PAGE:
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Despite having been discovered over a century ago in Japan, Umami has recently gained footing on the global stage with chefs, home-cooks, and foodies alike. This irresistible je-ne-sais-quoi flavor punches up the volume on some of the most crave-able consumables out there – including aged cheese, bacon, and rich broth.
Umami is the fifth “taste” alongside sweet, bitter, sour, and salty. Much like the primary colors of the food world, these five basic tastes are the building blocks of flavor. Umami is a delightful savory taste that occurs naturally in many foods including meat, fish, vegetables, and dairy products.
The word “umami” has been translated from its original Japanese origins to mean “deliciousness” or “pleasant savory taste.” Scientifically, umami flavors come from substances combining the amino acid glutamate – or glutamic acid – with minerals such as sodium and potassium.
Much like our ancestral sweet tooth pushes us to access easy energy from sugars and avoid toxins associated with bitter flavors, our fervor for Umami is based in biology. Umami flavor signals the presence of protein in food, which is essential to our survival.
Glutamate has been saddled with an unsavory reputation due to its association with the food additive Monosodium Glutamate (MSG), which some consumers claim to cause headaches, tingling, and sweating. Scientific studies have not found a relationship between these symptoms and the presence of MSG in food, and the FDA has classified the additive as “safe for consumption”. In fact, naturally-occuring glutamates have been shown to be an effective flavor enhancer for consumers, thus reducing the need for added sodium in our diets.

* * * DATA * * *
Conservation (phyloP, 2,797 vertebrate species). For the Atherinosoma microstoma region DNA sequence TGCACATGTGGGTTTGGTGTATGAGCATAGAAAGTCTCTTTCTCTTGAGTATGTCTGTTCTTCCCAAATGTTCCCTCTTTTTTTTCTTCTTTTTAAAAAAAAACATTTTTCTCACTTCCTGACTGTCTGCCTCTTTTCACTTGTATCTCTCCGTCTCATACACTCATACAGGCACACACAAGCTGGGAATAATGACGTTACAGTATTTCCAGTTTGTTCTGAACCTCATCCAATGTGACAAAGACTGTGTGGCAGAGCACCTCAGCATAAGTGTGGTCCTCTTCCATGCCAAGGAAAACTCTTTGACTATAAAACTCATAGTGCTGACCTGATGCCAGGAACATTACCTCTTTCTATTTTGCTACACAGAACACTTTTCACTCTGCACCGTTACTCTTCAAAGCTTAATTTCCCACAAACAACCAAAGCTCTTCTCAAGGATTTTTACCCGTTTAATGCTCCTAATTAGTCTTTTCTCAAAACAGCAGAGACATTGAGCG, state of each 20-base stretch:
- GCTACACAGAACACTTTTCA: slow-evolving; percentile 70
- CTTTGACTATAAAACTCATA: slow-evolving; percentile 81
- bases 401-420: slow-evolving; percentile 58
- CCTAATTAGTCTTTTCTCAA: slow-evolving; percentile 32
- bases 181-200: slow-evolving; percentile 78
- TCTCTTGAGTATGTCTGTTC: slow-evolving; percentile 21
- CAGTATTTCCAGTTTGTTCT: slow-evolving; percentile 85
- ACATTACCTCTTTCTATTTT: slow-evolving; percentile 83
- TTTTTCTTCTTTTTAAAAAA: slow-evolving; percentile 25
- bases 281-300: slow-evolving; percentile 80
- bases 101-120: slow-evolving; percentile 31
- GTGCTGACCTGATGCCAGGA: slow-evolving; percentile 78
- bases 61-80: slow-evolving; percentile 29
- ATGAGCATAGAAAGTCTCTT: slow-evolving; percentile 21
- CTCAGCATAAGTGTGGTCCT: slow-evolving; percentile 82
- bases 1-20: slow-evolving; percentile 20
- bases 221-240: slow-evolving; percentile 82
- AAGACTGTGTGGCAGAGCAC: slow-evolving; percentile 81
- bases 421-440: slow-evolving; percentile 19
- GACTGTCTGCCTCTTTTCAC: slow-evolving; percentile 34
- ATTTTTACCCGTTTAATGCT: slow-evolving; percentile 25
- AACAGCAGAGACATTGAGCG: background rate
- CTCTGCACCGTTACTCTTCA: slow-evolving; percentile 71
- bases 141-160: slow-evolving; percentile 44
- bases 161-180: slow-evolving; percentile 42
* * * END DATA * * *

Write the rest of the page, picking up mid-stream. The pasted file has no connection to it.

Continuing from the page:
The sweet-umami pairing in tomatoes may explain why the average American consumes 71 pounds of ketchup annually. Highly concentrated forms of tomato (i.e. tomato paste) are responsible for the craveable flavor in some of our favorite comfort foods (spaghetti, pizza, and the like).
Since umami signals the presence of protein, it makes sense that meat is naturally rich in glutamates. You’ll find the most powerful umami flavor in cured and aged meats (fancy steak, anyone?), and slow-simmered broths.
Mushrooms are a wonderful plant-based option to mimic that “meaty” flavor our tastebuds adore. Dried mushrooms (like shitakes, porcinis, and more) have a significantly higher concentration of glutamates due to the reduction of moisture. Adding dried mushrooms to your soups and noodle bowls is a sure-fire way to boost flavor without loading up on salt.
Bitter catechins and tannins collide with savory umami and natural sweetness for that magnificently memorable green tea taste. Studies show that drinking green tea can boost antioxidant levels, burn fat, and promote longevity, amongst a variety of other health benefits.
This probiotic-rich traditional Korean dish is made from fermented cabbage and spices, and boasts an impressive glutamate content. The fermentation process breaks down proteins into free amino acids, including glutamic acid that triggers our umami flavor receptors.
Like many other varieties of seafood, bonito flakes (also called Katsuobushi) contain high levels of glutamates. This smoked, dried tuna is often used to make rich fish broths (called Dashi), or as a seasoning to add instant flavor to vegetables and other sides.
Try incorporating some of these umami-rich foods into your diet for their fabulous flavor and health benefits!